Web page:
This small pilot project reflects the tremendous challenge of educating our children about globalization. There are few resources available that help children understand, for example, the factory farm production of most of the food they eat, or the chemical interventions in the processed food they crave.(15) Parents, too, are caught as both consumers and potential producers with the tremendous pressures of a frantic lifestyle that often makes changing these patterns difficult. The actual connections between reflection and action are not always easy to gauge, and perhaps less so among school kids. In post-project video interviews, the kids indicated that they now enter a supermarket or restaurant with new eyes. Though deeper structural impediments to change must be tackled by organizations outside of schools, there is surely a place for formal education in this process.

POPULAR EDUCATORS CAN CROSS BORDERS TOO

I have adapted this story as a thread around which to shape a cross-border research project with popular educators in Mexico, the United States and Canada. Our collaboration has two prongs: to gather life stories of women who are directly affected by the globalized production of food, and to exchange and co-produce materials to educate our communities about globalization. Tomasita's story, then, is just one example of a popular education tool, but it is also a departure point for creating others. The ongoing exchange or "free trade" of educational strategies is perhaps one of the benefits of the new "integration of the Americas." North American educators can learn a lot from each other and from the creative practice of Latin American popular educators.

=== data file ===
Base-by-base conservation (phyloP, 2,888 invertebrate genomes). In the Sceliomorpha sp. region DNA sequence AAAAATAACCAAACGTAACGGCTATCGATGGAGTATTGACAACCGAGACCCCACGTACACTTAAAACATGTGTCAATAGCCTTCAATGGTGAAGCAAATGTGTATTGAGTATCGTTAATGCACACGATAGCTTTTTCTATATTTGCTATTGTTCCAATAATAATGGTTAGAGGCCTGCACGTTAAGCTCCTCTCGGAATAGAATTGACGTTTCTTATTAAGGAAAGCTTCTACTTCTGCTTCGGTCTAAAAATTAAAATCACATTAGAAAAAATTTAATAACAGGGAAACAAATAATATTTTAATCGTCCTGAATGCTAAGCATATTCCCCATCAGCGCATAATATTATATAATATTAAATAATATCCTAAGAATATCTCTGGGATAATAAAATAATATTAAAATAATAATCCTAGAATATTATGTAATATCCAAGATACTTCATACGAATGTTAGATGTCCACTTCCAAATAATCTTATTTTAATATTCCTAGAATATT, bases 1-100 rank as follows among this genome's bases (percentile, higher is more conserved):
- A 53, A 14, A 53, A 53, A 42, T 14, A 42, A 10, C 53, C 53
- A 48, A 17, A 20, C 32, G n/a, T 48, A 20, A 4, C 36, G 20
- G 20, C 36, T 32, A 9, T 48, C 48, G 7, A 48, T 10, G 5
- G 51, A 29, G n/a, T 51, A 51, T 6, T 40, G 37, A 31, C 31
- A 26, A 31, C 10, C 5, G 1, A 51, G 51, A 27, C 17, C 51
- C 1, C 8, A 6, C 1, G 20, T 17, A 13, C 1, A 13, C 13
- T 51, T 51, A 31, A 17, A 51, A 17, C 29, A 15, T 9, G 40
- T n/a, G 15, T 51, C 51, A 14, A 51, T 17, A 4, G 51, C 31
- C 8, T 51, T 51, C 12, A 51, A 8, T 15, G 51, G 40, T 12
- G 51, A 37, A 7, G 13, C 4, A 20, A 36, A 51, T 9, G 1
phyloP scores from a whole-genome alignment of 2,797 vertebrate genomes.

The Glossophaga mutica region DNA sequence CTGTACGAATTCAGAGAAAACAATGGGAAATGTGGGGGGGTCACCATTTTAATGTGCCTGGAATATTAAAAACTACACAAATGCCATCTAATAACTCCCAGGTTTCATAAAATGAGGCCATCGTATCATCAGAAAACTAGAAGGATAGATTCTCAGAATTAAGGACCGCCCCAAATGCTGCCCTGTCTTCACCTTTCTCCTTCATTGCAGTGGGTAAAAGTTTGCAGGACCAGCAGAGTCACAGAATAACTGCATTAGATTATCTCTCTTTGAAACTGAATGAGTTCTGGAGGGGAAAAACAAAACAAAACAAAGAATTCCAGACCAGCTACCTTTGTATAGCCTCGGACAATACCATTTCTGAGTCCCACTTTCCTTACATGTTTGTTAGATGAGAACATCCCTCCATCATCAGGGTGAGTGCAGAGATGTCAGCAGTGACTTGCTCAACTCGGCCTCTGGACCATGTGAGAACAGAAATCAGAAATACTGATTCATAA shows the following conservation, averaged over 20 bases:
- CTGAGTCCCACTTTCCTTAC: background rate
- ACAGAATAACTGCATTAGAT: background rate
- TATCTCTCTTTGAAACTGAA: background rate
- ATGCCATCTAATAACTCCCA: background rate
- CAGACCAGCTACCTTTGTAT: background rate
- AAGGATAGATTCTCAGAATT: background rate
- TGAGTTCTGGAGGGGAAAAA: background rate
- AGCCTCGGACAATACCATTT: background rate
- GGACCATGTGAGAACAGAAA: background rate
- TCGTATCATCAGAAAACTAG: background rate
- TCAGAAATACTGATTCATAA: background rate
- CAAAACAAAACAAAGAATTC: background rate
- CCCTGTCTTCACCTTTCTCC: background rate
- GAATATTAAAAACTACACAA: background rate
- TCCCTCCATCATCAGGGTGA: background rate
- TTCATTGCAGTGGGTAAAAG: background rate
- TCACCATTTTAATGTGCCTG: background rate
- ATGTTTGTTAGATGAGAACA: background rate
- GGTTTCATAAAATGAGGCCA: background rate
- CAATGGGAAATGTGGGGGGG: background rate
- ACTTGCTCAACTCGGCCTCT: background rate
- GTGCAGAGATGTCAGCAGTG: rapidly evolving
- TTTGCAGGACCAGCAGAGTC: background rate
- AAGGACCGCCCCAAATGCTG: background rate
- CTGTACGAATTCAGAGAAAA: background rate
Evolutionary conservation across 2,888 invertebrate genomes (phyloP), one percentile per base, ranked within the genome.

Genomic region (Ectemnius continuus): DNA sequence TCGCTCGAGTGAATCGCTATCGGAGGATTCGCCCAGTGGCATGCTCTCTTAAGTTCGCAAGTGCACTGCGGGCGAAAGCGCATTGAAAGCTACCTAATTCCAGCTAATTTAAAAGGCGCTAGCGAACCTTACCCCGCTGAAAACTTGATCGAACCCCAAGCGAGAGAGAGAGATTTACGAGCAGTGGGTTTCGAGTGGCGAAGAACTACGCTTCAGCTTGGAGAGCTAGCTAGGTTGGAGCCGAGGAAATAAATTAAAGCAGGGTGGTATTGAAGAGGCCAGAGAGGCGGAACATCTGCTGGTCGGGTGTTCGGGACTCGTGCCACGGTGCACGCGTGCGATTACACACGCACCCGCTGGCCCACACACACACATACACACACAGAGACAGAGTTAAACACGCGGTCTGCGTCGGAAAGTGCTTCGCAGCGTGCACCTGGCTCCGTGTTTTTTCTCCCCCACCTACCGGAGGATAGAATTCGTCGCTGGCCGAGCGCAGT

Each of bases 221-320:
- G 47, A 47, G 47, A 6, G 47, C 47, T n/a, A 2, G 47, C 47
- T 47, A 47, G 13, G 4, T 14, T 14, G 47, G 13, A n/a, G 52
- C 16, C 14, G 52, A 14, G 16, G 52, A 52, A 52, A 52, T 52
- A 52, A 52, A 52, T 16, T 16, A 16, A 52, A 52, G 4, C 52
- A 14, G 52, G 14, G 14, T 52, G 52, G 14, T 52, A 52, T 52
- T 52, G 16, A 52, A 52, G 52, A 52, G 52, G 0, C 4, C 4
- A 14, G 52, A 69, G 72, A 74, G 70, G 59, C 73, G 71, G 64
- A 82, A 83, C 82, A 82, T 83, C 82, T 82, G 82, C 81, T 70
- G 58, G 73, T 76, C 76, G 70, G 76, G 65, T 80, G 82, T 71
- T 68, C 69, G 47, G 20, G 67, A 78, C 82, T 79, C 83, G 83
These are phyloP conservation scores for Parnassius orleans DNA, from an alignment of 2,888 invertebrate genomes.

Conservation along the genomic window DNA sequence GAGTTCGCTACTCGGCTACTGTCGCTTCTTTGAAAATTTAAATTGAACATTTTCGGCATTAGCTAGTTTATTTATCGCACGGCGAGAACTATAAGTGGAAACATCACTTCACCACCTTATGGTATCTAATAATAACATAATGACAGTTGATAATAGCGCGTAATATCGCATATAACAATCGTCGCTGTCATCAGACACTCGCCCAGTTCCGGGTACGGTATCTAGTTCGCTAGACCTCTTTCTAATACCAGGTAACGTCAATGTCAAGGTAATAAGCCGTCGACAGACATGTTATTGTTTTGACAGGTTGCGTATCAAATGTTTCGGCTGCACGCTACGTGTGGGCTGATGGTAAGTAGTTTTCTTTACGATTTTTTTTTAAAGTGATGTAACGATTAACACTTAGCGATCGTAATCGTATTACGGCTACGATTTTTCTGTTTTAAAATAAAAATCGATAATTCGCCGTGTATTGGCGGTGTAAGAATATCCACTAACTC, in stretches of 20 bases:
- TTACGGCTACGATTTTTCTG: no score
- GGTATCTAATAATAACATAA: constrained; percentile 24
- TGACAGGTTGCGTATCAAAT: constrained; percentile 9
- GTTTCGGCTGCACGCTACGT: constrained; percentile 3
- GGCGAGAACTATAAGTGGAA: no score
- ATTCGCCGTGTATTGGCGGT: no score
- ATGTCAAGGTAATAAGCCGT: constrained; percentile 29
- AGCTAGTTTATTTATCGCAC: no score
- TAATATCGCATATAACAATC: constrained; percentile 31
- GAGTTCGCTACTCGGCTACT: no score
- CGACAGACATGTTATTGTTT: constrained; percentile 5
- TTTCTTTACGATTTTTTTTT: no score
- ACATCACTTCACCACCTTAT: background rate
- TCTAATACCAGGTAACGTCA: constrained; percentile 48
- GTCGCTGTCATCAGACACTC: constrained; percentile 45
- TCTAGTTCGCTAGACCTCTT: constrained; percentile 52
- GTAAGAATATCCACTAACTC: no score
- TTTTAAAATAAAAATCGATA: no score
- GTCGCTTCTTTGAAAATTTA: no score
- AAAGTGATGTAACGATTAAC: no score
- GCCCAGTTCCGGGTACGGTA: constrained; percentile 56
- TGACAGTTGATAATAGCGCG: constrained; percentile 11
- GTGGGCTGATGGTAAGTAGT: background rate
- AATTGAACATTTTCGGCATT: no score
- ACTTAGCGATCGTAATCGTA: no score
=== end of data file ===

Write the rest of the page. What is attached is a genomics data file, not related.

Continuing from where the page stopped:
The Resource Center for the Americas in Minnesota recently produced a video/ workshop kit called The New Global Economy: The View from the Bottom UP. Divided into three segments, the video introduces the three kingpins of globalization: multinational corporations, structural adjustment programmes, and free trade. After each segment, workshop participants simulate discussions and actions they might take in response to these developments.

Another educational strategy links people in the three NAFTA countries through actual exchanges. The Highlander Research and Education Center in Tennessee has taken Appalachian women workers laid off by plants moving south to the maquilas zones to meet the Mexican women workers who have been hired to do the same work at much lower wages. This linkage strategy asserts that when people experience the conditions of each others' lives, they understand more deeply the same global processes that impact on them wherever they live, and they are more likely to act in solidarity.

In Canada there are many projects that critique globalized food production and develop local alternatives. Toronto's Foodshare, a group developing alternatives for low-income communities, has recently launched a 12-month training programme for 25 women. Formerly social assistance recipients, they will be trained, using integrative popular education principles, in food production and service skills. Other examples include community shared agricultural projects and the movement for more community gardens, which is perhaps the strongest in Montreal.